BLOG: Higher Ambitions Summit (afternoon sessions)

More than 200 further education colleges and universities are already offering technical degrees, according to Matthew Hancock, Minister of State for Skills and Enterprise, in what he described as “the biggest skills revolution for decades.”

Addressing the Sutton Trust-Pearson Higher Ambitions Summit, he insisted that the reforms proposed by Ed Miliband, Leader of the Opposition, for new technical degrees were already taking shape as part of the Coalition Government reforms including new Technical Awards and a Tech Bacc.

Hancock described the reforms as central to a concerted effort to cut youth unemployment which had risen by 40% to over one million in the decade from 2004 and had seen its first drop, by 135,000 over the past year. “The number of young people claiming benefits has also fallen for 23 successive months,” he stated.

In a summit session on employer engagement and the pursuit of real apprenticeships for all, there were widespread appeals for a flexible approach to the level of support and time spend completing an apprenticeship. The Summit heard of the German experience from Andrea Bodner, Training Manager of Webasto, that two and a half to three years was standard. But employers with successful track records in the UK argued that they could be completed in anything from 12 months to four years, depending on the level of previous skills education and training.

Clare Paul, Head of Entry Level Talent at the BBC described how the corporation had shifted focus from graduate entry  to apprenticeships with remarkable success at every level to higher apprentices. While degree level apprenticeships took at least three years, creative apprenticeships could be completed in one year, she said. “It depends on the complexity of the job and the nature of the environment.”

Frank McLoughlin, Principal of City and Islington College, said the problem of understanding the time required stemmed from the way the view of apprenticeships had been distorted, “The problem is that apprenticeships became a course, not a job as it used to be seen in the 1970s. The key point is that it should be seen as a job with full training and expectation that you will stay in employment afterwards.”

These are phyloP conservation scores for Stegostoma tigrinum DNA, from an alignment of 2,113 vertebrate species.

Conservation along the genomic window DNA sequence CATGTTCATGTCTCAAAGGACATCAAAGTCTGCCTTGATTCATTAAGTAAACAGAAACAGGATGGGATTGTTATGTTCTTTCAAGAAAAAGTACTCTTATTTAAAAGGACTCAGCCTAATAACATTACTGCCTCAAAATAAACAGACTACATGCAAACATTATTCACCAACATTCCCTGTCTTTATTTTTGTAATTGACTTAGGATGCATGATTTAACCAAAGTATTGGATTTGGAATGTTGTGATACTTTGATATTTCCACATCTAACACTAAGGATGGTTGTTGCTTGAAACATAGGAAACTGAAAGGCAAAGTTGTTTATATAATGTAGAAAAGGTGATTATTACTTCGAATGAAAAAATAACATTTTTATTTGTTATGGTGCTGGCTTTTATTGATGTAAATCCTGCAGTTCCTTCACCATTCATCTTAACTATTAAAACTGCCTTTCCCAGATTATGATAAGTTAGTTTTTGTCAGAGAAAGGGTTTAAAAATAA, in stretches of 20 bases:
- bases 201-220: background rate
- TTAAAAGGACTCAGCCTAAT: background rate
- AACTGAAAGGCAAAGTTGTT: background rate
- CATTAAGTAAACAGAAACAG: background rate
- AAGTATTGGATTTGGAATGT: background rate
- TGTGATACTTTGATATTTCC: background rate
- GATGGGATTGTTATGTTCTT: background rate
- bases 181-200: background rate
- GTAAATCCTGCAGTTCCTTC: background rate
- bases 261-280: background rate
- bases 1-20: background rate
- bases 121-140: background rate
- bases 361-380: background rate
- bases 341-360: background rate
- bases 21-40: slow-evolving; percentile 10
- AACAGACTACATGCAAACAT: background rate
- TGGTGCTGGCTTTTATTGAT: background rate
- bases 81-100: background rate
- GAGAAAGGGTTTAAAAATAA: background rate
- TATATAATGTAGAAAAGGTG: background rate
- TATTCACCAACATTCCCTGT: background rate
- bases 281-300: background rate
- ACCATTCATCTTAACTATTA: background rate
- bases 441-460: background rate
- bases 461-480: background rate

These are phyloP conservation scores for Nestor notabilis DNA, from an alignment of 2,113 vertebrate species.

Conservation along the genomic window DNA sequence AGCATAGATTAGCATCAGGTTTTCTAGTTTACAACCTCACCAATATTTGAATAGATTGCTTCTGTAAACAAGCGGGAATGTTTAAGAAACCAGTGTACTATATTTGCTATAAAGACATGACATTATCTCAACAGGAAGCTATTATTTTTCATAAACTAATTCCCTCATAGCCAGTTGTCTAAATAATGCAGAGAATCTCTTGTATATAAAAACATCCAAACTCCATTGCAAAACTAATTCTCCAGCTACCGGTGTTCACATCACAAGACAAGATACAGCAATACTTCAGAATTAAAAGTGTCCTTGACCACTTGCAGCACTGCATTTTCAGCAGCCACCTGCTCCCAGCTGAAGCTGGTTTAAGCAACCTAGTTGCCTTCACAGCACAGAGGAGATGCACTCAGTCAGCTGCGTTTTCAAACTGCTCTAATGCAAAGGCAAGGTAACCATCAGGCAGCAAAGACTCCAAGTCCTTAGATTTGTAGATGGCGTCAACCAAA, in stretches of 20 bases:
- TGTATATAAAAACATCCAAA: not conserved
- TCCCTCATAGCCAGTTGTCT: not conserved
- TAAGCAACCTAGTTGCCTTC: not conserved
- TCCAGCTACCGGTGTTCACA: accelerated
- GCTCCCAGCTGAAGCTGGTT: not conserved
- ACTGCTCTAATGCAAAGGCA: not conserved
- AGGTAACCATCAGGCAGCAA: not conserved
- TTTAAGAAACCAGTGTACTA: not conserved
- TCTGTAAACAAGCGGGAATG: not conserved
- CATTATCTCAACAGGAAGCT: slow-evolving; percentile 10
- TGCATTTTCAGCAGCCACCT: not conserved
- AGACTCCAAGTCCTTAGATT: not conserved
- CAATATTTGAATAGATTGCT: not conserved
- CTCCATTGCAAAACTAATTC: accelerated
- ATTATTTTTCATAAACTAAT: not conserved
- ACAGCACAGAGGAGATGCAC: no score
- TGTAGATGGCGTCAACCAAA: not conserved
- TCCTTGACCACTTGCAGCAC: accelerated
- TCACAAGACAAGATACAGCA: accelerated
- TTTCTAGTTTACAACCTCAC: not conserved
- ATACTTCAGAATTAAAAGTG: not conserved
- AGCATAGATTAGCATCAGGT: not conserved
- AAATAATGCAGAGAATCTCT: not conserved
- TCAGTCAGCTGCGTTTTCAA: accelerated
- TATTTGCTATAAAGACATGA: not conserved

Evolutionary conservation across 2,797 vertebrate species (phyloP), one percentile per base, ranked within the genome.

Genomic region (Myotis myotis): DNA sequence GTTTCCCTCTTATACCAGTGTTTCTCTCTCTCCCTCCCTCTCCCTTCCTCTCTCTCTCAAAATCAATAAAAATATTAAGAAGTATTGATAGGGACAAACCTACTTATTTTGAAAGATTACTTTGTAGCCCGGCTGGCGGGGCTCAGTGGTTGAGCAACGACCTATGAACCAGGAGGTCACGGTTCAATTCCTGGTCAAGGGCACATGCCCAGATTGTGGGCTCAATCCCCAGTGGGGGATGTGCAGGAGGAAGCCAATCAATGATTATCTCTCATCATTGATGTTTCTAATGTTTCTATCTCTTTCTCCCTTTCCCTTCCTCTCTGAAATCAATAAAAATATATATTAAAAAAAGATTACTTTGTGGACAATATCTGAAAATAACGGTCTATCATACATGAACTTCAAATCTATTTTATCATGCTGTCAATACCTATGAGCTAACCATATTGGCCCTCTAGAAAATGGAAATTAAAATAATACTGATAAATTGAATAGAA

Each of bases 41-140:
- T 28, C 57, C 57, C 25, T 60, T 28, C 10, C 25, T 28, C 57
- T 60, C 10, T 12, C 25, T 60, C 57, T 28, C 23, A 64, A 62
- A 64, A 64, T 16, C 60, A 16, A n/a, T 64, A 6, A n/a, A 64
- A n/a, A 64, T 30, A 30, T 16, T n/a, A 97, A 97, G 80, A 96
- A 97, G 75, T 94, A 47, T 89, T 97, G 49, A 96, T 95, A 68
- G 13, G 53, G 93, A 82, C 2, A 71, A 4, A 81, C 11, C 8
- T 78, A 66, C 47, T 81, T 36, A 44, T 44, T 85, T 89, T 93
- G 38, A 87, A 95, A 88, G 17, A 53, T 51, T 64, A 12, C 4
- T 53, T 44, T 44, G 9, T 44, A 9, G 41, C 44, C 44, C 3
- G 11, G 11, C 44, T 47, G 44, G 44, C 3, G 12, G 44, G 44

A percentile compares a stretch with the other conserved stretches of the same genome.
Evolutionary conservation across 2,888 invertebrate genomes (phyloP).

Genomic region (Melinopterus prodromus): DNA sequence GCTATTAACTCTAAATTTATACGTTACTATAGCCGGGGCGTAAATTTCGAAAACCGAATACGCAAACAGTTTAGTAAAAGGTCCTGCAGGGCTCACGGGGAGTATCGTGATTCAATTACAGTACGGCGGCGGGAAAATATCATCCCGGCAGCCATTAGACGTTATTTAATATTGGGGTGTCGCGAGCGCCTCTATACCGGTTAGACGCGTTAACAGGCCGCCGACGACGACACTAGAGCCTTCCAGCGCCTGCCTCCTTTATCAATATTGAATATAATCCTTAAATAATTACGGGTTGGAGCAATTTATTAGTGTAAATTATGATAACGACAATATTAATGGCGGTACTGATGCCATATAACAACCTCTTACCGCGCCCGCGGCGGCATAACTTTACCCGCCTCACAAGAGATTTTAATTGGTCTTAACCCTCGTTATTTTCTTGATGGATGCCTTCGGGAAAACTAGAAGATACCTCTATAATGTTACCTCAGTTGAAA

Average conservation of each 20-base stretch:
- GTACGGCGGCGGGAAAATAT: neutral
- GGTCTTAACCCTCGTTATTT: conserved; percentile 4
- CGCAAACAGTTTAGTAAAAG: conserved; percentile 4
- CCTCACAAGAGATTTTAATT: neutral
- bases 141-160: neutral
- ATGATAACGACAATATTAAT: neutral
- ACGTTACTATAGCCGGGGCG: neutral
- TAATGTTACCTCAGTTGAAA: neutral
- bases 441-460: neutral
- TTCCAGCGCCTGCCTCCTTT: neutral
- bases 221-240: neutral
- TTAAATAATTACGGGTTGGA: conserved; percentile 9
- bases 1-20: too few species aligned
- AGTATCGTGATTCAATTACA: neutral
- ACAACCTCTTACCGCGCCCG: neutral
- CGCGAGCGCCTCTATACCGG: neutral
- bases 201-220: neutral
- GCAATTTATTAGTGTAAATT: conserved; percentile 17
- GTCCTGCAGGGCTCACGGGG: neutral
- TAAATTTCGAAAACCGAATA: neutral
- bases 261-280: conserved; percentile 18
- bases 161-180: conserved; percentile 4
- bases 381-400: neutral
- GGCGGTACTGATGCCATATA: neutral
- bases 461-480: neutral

The general concerns over training and apprenticeships were voiced by Andreas Schleicher, Director  of Education and Skills at the OECD, who said it was very hard to get a good vocational skills system. “Degrees don’t mean everything. The UK has unemployed graduates while employers can’t find the skills they need. We need people for what they can do rather than what they know. How do you make skills everybody’s business? Who benefits and who pays?”

Andreas Schleicher went on to stress the importance of engaging a wide range of employers, particularly in relation to careers guidance; “You need people from the real world providing careers guidance.

“You need an independent and comprehensive guidance profession not based in schools. Such information would help people make decisions.  The need is to develop the skills of the whole population, not just concentrating on schools and young people. We are moving from stacking up qualifications to skills-orientate learning often gained in the workplace but not accounted for in qualifications.”